All too often organisations selling IT solutions ignore the role of project management up until the deal is done and the project is starting. In fact, up until it is too late. Organisation are focused on selling products and licences and ignoring – because it is complex and outside the confort zone of sales department – the integration complexity that would need the inputs of a project manager. Project management is expensive and the pre-sales budget is often not big enough to support this cost.
Amongst the impact of this non-involvement are:
- Missing or wrongly evaluated integration activities
- Incorrect dependencies between activities
- Little (if none) check on resources availability
- Missed scope
- Very difficult start of the project – as the knowledge transfer is delayed until the contract is signed
- Bad customer satisfaction
- Incorrect project budget…very likely overspending
This results in a project that starts on the wrong foot and very often means that the delivery will not match the success criteria established. I always suggest an earlier involvement from project management and a better connection between pre-sales and operations processes.
1. Earlier involvement from Project Management
With a PM embarked in the pre-sales activities (read: not full time, just “as needed”, meaning if the opportunity has been qualified as “complex” and requiring the inputs of a PM) the integration requirements will be reviewed by an subject matter expert, this will ensure that the scope of the integration work is analysed correctly giving the benefits of better work packages estimation, better resources needs estimation, better scheduling. This will massively de-risk the project.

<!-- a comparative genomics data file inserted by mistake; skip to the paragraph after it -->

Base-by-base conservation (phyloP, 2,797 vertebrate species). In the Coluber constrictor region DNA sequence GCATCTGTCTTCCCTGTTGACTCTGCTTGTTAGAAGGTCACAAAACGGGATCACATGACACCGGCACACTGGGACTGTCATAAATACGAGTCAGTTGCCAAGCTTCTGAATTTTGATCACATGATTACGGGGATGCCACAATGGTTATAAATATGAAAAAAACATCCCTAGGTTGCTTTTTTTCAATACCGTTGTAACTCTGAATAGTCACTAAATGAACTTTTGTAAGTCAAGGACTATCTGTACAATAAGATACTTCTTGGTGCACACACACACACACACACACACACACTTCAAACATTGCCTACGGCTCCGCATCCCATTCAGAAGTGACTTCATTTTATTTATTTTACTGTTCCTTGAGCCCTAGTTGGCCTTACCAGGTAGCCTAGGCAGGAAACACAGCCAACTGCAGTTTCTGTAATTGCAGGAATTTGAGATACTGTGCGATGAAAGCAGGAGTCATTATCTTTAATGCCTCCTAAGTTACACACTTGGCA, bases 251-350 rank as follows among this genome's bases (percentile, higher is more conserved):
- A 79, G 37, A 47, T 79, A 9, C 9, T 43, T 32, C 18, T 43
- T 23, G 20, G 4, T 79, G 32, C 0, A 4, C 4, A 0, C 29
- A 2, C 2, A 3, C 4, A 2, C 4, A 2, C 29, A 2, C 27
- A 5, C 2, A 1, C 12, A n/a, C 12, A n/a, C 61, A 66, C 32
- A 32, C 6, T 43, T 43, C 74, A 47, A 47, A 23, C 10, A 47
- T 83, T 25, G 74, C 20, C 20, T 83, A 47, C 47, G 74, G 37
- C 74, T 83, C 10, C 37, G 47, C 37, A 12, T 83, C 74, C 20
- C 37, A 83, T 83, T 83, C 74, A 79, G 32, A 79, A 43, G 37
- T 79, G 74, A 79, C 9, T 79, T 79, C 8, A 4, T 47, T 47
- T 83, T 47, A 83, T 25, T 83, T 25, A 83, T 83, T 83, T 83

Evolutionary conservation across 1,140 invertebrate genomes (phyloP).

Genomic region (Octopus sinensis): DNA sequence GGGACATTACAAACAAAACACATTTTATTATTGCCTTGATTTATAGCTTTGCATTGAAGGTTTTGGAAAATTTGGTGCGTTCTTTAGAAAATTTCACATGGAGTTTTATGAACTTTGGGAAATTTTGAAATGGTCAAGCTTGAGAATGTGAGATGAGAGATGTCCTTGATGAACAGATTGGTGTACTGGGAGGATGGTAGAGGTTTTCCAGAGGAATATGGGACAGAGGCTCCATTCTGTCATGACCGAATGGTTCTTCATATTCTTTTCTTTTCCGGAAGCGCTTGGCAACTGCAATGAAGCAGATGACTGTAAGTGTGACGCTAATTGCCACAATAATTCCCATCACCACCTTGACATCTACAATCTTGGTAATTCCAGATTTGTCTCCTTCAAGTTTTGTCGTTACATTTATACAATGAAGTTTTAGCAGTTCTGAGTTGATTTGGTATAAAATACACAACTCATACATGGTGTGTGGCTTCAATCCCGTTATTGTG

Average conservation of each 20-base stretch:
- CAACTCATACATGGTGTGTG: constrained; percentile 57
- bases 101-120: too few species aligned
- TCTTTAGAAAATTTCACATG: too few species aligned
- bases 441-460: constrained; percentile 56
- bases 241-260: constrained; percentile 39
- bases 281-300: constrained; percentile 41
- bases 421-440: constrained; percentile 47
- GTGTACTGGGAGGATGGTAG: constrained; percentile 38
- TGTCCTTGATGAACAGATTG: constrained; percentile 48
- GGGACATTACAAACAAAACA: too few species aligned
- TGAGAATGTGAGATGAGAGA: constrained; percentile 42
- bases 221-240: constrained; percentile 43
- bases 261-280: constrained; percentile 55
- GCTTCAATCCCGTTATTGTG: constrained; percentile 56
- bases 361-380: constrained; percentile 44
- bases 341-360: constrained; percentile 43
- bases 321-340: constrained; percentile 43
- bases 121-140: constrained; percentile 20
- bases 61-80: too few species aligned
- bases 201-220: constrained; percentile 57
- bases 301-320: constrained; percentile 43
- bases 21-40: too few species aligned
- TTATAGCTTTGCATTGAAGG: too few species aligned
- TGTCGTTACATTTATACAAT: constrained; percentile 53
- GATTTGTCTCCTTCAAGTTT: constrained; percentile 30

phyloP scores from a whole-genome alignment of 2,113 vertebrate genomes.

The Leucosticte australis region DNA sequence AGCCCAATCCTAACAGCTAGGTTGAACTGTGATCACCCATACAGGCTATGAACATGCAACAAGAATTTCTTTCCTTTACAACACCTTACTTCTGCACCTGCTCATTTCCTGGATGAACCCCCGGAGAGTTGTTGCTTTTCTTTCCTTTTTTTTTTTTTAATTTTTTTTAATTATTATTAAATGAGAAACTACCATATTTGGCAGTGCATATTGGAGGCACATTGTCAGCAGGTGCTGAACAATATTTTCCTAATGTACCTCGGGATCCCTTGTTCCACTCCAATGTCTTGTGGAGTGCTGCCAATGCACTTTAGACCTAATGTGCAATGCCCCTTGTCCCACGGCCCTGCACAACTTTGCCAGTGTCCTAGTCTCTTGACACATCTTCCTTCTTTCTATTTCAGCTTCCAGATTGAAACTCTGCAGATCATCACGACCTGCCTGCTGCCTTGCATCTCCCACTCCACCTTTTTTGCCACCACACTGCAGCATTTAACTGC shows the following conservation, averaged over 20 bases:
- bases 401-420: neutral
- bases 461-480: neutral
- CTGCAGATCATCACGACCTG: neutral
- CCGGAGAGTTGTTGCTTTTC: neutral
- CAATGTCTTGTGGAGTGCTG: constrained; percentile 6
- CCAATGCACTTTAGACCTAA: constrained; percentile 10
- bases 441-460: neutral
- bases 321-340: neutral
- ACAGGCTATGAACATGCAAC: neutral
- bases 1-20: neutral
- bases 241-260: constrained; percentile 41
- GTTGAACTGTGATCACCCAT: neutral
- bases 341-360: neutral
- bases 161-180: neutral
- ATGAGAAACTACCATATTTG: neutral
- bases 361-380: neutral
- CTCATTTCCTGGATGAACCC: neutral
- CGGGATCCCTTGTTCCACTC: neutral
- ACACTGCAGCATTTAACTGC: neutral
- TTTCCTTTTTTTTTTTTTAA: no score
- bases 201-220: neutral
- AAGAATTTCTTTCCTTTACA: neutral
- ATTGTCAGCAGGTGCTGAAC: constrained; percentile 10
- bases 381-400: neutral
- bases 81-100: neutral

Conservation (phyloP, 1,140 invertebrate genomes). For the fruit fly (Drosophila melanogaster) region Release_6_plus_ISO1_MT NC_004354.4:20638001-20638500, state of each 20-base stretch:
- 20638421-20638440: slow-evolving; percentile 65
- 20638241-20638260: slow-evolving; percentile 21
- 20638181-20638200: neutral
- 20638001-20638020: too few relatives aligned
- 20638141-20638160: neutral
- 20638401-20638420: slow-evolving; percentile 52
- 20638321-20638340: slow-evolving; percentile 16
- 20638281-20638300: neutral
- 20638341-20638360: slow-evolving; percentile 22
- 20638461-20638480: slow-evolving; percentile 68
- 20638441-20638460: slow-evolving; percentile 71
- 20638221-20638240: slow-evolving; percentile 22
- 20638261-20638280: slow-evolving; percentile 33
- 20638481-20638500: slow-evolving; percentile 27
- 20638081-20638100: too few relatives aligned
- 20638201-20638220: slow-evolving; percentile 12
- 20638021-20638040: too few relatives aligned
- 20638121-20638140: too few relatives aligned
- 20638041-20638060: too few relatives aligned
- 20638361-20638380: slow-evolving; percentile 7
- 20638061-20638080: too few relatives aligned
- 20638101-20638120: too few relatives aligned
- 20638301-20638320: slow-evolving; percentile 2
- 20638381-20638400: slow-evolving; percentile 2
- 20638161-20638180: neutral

2. Better connection between pre-sales and operations processes
Both do not have to be completly separated. During pre-sales some project work can already be started for example to clarify / validate technical aspects, validate project planning. This is ignored more often than one could think! You’d be surprised. At least the pre-sales should generate the following:
- First version of the Project management plan. Describing milestones up the end of the project (those things are contractual) and detailed planning for the first phases of the project (requirements / design for example), describing the complete set of deliverables, assumptions, constraints and dependencies. The rule here is to use a standard project management plan and decide which section should be described during pre-sales. For example if the human resources skills needed is going to be an issue then it should be explored in more details at this stage.
- Acceptance plan and criteria. They are usually contractual items – so all inputs should already be there
- High-level design of the solution: to remove misunderstanding, validate some design options…it is in fact the result of the engagement of the technical department on the project. It’s good at this stage. This is best done when there an agreed interaction between pre-sales and operational processes. When the flow from one to an other is natural and agreed. This way the same language is used and both departments (sales, operations) AND the customer will be better off.